Data gathered from the satellites will assist in analyzing the composition of an asteroid to determine whether it’s worth mining. When they spot one, Planetary Resources will send in a fleet of higher-powered satellites called Arkyd-200s for a closer look. Once they determine it’s worth mining, the drilling robots will be sent in.

Diamandis concedes actual mining won’t take place for a decade or more. He also said how to retrieve the materials hasn’t been determined.

It is a major challenge and may be tough to accomplish, said Tim Farrar, president of consulting and research firm Telecom, Media & Finance Associates Inc. in Menlo Park, Calif.

Hauling back the precious cargo will be difficult, especially for a small company, Farrar said.

“It’s a very complicated process, but at least it may drum up interest from the public to visit asteroids.”

Just this month, the Keck Institute for Space Studies, a Caltech think tank, released a study that concluded scientists now have the capability to robotically capture an asteroid and haul it back toward Earth — depositing it in orbit above the moon, where it could then be studied, dissected and exploited for its resources. This radical new space mission could renew interest in space travel, the study said.

“Retrieving an asteroid for human exploration and exploitation would provide a new rationale for global achievement and inspiration,” the study concluded. “For the first time, humanity would begin modification of the heavens for its benefit.”

Because asteroids are packed with potentially valuable materials — nickel, cobalt, silicate residue and more — the study recognized the potential commercial applications of the mission, noting that it “could jump start an entire … resource utilization industry.”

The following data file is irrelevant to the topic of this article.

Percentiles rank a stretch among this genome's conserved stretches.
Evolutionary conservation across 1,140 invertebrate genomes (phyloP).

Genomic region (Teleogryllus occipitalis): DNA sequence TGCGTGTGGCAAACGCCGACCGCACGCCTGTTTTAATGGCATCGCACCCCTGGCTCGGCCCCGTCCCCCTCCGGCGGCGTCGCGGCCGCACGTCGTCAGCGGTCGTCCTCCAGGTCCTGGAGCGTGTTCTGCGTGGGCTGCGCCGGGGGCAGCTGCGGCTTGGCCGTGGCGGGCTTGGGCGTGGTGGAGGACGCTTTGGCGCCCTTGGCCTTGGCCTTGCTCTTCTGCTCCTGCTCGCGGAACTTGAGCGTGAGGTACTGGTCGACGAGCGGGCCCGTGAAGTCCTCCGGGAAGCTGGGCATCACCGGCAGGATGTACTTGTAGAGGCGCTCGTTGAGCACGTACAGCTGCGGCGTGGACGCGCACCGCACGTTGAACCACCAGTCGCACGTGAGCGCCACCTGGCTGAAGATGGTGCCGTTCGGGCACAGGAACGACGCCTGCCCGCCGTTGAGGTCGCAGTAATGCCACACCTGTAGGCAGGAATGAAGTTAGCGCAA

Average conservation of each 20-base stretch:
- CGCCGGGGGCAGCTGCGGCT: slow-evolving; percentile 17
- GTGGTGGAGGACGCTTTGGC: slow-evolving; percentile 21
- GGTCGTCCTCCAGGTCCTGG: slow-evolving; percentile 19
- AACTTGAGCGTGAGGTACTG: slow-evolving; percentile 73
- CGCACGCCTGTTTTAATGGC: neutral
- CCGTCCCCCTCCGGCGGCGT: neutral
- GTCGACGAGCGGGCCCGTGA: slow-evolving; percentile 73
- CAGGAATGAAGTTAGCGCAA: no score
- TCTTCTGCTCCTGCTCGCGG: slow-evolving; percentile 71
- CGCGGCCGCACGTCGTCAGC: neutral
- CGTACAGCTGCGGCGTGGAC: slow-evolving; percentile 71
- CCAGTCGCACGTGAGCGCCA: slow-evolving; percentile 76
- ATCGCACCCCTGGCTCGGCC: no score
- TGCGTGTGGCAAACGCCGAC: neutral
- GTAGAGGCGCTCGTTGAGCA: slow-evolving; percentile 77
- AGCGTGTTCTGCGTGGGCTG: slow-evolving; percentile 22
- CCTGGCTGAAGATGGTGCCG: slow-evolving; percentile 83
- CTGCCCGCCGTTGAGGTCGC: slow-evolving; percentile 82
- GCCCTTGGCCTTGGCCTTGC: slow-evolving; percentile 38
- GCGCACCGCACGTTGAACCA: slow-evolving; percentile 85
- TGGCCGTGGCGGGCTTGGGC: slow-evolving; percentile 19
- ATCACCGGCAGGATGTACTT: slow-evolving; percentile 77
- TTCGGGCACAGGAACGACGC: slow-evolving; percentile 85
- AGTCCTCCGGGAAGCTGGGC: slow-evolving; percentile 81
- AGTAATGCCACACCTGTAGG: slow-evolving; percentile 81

But the conventional wisdom about asteroid mining is that it would entail bringing that material back to Earth — “the idea that we’re bringing back gold or something from ‘them thar hills,’” said Louis Friedman, a leader of the Keck report and executive director emeritus of the Planetary Society, the largest space interest group.

“That may be the least likely outcome,” Friedman said, because of the “enormous difficulties of getting it back to Earth.”

A more likely scenario, Friedman said, is that Planetary Resources tries to extract materials in space — then uses the materials to begin manufacturing up there.

“The most valuable thing asteroids contain is basically rock and dirt — material that would serve as the raw feedstock for constructing things in space,” Friedman said.

For instance, Planetary Resources could be setting itself up as a massive space contractor.

President Obama has set a goal of sending astronauts to Mars in the 2030s. That would require a long journey — and shielding astronauts from an unprecedented amount of radiation. Building a radiation shield on Earth and then flying it into space would be enormously expensive.

But the Keck study found that materials in asteroids could be used to construct the radiation shield; theoretically, astronauts could leave Earth, make a pit stop at the asteroid, collect the radiation shield and then fly on toward Mars, at a savings of billions of dollars.

Not only could materials be extracted to build a radiation shield for astronauts en route to Mars or other destinations, but many asteroids contain water, which could be divided on-site into hydrogen and oxygen and used to make rocket fuel, John Brophy, a leader of the study and a principal engineer at Jet Propulsion Laboratory in La Cañada Flintridge.

Robotic spacecraft would capture and retrieve asteroids, and then “astronauts would take them apart and process them and turn them into useful material for enabling human exploration further into the solar system,” Brophy said.

“That’s the most likely near-term application for this whole concept of asteroid mining,” he said. Asteroid mining could represent “a new synergy between robotic and human missions.”